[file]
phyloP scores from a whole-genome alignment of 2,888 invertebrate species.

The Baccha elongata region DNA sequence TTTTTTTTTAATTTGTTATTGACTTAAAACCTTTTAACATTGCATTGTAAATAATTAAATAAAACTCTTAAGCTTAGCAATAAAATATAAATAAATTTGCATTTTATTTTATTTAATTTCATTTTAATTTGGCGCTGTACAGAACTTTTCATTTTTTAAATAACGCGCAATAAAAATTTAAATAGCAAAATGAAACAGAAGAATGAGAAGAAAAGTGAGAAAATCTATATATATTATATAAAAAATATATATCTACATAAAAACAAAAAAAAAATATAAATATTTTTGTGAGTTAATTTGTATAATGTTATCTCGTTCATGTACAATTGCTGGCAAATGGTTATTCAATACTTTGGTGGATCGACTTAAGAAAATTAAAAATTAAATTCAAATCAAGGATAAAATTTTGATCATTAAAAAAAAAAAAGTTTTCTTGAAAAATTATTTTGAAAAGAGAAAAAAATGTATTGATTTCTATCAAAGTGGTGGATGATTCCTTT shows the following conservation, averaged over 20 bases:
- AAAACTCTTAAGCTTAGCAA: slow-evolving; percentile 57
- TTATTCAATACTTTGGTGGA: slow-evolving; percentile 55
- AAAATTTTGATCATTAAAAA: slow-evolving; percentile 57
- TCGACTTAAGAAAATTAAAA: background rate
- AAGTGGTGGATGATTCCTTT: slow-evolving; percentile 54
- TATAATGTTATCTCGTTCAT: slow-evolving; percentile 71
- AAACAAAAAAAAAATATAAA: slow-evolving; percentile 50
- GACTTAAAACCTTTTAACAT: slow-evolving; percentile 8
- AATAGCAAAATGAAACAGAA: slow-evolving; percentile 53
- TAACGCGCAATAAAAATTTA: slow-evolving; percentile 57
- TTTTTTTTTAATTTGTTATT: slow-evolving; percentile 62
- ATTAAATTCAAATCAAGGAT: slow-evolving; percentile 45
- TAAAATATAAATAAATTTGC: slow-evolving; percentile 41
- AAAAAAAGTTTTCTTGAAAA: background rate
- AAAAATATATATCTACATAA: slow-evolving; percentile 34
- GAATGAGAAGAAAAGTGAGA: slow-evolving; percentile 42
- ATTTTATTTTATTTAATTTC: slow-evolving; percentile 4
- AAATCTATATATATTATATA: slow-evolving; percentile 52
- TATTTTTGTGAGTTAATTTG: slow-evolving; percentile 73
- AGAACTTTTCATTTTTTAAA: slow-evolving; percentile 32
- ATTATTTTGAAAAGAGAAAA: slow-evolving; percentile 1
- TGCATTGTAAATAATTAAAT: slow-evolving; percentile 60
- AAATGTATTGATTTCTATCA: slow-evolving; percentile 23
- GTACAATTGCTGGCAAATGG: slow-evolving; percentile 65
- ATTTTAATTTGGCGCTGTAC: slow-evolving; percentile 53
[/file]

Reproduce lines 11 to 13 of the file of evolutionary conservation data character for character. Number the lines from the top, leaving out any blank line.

- AATAGCAAAATGAAACAGAA: slow-evolving; percentile 53
- TAACGCGCAATAAAAATTTA: slow-evolving; percentile 57
- TTTTTTTTTAATTTGTTATT: slow-evolving; percentile 62